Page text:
Highland Park resident is planning to convert an out-of-use church on York
Boulevard into a performing arts space that will have cutting-edge acoustics
but will still retain the building’s 100-year-old historic features.
Graeme Flegenheimer, who acquired the Church of Christ on 4904 York Blvd. in July, said the building dates back to 1913. He added that he’s been working with the Historic Highland Park Neighborhood Council, the Council District 14 office, Occidental College and the Highland Park Chamber of Commerce to help preserve the building, which has been nominated for historical monument status.
“I want to take care of this space and make sure it never gets destroyed,” said Flegenheimer, a native of Burlington, VT, who works in the music business and lives four blocks from the property, south of York.
Called “The Church on York,” the refurbished property is a few blocks east of the Eagle Rock border and is expected to open to the public in October or November. There will be two sections devoted to theater, music and cinema—one that holds what Flegenheimer described as “a good amount of people in the main room” on the first floor, and a smaller section in the basement.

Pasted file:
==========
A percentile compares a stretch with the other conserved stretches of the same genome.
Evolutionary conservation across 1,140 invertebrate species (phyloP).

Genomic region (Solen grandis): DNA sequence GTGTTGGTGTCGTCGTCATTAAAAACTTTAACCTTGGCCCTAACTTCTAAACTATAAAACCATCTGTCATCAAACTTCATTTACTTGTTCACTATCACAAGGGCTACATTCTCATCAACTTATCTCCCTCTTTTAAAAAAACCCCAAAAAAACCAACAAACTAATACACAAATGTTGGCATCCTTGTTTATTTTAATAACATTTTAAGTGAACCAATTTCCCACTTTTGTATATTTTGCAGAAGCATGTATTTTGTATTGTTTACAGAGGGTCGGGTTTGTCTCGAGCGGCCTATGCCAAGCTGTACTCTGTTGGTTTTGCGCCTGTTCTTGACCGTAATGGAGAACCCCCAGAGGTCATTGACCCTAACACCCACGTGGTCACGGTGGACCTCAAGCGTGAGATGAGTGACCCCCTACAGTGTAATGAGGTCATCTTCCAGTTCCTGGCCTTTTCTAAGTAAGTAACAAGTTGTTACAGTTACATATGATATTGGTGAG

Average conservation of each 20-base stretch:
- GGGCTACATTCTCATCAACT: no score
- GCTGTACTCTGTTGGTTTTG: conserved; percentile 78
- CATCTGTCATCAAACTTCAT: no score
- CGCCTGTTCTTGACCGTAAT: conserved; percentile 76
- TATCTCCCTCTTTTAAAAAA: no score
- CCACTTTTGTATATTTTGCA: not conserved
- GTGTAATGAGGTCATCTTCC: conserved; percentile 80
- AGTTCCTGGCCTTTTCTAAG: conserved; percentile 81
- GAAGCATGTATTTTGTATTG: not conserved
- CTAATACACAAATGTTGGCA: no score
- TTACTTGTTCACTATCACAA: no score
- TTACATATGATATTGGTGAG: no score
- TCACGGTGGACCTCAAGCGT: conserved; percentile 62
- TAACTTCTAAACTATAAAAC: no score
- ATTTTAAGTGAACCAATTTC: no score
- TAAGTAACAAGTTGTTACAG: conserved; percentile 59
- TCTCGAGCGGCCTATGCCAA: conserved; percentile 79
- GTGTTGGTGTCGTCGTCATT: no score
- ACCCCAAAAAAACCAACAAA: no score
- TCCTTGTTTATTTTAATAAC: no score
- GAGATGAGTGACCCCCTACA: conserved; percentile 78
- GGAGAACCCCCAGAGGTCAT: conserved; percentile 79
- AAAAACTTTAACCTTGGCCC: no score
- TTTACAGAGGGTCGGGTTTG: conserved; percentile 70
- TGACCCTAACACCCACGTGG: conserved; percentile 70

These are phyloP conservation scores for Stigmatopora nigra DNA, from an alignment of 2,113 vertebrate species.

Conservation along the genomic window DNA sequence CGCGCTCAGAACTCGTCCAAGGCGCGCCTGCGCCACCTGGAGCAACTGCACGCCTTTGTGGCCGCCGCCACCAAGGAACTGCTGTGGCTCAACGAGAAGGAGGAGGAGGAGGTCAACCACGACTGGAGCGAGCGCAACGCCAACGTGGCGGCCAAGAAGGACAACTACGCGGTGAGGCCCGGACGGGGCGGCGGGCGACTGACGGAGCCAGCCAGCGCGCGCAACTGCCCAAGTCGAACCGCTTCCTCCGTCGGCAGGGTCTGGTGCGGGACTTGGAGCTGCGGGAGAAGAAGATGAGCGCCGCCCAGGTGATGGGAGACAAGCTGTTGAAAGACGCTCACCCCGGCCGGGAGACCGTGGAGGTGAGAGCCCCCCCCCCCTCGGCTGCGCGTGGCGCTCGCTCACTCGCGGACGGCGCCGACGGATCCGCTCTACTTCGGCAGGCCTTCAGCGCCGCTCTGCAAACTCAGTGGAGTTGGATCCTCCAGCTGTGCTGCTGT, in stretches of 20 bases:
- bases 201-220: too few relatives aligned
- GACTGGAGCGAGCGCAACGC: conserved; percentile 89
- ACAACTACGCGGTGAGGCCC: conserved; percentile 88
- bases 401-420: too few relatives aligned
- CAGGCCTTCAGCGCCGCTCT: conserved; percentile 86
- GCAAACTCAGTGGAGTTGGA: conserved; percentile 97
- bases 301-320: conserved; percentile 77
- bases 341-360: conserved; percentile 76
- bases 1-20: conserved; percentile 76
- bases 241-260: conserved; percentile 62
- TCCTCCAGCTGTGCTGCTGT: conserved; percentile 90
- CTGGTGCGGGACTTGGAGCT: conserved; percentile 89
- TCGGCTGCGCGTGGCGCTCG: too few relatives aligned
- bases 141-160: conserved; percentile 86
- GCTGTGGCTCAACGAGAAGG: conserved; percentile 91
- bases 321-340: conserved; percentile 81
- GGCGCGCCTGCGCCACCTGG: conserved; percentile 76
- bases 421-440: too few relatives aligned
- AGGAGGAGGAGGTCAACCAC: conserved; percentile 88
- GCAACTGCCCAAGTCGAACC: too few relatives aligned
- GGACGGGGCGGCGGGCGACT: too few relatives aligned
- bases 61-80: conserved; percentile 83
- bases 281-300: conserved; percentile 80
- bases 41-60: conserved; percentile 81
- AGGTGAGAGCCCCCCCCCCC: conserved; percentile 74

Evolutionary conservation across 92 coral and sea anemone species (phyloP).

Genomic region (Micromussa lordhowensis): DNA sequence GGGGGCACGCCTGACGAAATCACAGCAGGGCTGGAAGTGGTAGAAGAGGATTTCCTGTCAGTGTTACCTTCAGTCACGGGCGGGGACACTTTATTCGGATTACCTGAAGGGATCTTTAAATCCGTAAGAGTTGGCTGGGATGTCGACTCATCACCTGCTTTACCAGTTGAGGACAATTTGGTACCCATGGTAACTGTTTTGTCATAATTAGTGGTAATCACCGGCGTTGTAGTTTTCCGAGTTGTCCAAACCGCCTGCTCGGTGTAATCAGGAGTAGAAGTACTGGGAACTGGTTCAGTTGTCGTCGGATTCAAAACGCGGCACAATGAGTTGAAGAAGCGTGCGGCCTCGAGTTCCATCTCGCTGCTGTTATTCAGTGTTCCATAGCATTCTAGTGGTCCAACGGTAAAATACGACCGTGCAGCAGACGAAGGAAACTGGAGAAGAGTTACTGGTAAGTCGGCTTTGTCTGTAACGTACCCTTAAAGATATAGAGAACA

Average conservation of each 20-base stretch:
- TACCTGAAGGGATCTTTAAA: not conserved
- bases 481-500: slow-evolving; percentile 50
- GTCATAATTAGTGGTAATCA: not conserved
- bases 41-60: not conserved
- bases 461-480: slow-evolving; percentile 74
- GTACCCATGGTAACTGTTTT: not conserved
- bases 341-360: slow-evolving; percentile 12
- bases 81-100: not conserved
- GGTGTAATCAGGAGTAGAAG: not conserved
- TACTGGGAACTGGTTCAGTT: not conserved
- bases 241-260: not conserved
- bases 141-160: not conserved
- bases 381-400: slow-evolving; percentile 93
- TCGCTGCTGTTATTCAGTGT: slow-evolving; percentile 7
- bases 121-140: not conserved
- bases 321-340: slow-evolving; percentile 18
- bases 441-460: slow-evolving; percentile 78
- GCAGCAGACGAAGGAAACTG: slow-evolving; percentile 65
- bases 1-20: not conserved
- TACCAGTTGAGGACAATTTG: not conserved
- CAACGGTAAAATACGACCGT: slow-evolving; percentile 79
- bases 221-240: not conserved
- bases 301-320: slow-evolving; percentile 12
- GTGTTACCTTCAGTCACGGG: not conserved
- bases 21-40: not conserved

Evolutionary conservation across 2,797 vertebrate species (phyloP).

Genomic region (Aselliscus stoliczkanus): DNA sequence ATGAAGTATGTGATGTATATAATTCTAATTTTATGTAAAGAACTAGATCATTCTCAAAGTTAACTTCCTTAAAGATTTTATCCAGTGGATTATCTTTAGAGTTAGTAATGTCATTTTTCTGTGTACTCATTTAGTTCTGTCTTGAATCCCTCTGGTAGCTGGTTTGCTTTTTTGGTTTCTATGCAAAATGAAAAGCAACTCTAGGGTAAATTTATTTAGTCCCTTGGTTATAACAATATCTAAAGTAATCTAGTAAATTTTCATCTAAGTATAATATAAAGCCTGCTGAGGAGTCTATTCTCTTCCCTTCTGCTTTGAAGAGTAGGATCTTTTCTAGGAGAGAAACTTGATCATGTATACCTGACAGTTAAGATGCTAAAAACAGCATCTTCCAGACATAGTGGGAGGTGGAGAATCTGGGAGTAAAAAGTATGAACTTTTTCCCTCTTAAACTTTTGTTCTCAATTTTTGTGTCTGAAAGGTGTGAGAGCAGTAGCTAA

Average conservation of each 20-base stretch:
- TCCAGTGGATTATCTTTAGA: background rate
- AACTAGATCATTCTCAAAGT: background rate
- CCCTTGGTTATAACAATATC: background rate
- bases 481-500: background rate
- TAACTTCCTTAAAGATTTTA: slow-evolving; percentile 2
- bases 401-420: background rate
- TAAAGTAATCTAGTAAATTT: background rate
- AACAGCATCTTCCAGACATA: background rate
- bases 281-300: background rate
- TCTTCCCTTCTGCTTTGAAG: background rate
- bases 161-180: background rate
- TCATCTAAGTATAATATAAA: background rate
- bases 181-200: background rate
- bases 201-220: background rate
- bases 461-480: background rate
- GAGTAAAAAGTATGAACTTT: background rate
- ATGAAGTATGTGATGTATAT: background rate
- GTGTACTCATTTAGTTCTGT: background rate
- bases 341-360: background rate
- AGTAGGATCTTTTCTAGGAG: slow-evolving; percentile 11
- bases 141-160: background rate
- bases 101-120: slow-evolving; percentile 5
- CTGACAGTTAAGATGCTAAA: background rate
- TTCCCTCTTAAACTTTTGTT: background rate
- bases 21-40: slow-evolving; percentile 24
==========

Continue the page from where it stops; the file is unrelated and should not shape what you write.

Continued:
The property will also feature a small Salvadorian and Latin American restaurant that serves taco truck-style appetizers and entrees priced at $5 to $10, Flegenheimer said. The restaurant’s menu will be crafted by an associate of Flegenheimer’s—Jezenia Romero—who has a family-owned restaurant in Whittier.
Work on the property began recently. Since this past weekend, Flegenheimer has been selling off furniture and other fixtures from 9 a.m. to 5 p.m. The sale is likely to end this coming Friday.
Any performing arts space on a busy street such as York has got to have a serious parking issue—and Flegenheimer is evidently on top of it. He said he has worked out parking arrangements with certain businesses nearby.
Flegenheimer isn’t concerned that the word “church” in the name of a performing arts space might confuse people. “That’s part of the magic of the space,” he said. “This stuff’s old—there’s history here.” Besides, he added, “for some people, art is a form of worship.”